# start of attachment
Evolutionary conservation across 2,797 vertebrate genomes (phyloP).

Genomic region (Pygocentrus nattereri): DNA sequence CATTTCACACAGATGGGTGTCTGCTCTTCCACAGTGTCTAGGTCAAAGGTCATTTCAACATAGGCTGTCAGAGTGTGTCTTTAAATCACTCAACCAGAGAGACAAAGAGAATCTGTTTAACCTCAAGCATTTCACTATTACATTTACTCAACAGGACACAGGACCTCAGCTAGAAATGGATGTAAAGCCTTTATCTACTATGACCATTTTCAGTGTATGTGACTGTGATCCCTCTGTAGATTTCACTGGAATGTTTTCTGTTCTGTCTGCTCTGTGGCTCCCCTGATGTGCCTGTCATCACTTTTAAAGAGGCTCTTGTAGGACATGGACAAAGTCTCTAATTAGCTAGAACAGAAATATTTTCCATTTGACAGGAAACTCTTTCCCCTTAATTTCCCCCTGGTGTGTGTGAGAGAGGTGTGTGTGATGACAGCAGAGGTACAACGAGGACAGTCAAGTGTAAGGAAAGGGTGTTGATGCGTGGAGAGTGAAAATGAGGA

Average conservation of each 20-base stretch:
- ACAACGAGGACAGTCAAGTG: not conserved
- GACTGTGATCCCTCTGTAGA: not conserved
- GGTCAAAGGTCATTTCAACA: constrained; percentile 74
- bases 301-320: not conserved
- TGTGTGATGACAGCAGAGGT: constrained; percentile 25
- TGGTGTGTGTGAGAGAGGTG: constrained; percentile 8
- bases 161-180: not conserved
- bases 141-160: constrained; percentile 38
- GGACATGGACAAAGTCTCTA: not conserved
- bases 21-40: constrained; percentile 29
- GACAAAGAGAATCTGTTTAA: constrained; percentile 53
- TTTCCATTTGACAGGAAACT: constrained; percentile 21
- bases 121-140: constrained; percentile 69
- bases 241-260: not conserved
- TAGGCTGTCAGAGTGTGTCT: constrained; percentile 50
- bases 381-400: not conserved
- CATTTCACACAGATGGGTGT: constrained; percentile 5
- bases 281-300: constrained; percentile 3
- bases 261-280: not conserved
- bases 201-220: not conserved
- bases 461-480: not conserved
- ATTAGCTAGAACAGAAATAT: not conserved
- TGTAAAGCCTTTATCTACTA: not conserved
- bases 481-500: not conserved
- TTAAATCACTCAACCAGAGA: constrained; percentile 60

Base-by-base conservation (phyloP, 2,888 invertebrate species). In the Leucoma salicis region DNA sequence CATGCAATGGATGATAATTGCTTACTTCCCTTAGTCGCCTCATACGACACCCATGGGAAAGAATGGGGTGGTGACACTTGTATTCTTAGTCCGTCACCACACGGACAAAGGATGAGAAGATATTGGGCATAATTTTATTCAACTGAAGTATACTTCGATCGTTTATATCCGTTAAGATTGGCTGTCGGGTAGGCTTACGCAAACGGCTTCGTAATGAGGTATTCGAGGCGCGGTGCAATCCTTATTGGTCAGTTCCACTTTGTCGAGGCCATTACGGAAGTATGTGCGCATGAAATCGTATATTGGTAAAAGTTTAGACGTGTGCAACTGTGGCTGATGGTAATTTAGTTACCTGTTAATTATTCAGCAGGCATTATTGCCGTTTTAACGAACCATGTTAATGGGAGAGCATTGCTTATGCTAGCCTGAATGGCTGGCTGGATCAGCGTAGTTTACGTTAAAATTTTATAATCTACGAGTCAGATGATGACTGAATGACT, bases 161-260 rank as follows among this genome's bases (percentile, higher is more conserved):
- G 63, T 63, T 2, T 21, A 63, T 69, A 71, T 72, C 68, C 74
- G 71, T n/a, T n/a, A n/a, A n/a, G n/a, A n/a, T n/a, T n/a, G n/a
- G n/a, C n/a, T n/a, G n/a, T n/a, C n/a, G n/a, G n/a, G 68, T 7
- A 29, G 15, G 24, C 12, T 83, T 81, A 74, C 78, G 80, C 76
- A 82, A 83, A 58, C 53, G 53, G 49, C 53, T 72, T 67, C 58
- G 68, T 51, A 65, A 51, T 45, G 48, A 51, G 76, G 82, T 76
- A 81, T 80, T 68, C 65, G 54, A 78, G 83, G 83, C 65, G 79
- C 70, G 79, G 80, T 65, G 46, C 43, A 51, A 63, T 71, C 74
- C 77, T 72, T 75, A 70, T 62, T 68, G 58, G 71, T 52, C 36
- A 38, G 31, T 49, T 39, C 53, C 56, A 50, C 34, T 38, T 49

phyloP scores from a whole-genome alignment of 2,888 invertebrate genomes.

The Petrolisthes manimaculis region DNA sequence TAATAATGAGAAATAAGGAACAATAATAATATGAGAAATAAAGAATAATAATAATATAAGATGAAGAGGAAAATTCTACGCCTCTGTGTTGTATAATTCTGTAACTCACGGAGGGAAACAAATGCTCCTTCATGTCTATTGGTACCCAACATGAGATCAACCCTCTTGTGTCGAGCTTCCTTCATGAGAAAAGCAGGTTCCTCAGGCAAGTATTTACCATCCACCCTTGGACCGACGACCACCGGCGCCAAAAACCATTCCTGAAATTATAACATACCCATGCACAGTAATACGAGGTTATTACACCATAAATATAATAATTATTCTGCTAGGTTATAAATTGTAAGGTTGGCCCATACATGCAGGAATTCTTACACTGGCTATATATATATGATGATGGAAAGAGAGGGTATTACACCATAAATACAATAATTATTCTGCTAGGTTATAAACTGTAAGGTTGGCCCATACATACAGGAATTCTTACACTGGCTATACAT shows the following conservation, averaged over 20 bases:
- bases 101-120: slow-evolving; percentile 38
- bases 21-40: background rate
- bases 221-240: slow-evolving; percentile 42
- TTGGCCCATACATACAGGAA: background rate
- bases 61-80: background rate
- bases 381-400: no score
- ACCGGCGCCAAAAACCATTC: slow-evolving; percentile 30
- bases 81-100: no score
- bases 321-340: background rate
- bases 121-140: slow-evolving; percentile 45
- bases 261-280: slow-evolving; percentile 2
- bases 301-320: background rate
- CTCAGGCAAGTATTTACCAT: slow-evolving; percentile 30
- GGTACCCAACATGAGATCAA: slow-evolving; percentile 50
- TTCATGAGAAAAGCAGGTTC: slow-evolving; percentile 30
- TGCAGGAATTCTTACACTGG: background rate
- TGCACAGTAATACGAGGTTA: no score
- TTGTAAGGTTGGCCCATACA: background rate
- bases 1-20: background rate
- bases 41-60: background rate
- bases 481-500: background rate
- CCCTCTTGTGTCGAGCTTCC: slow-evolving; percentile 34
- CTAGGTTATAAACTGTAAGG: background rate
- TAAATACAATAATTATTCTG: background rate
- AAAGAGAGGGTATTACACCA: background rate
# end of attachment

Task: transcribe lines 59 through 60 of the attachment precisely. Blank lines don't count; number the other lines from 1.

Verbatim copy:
- TTGTAAGGTTGGCCCATACA: background rate
- bases 1-20: background rate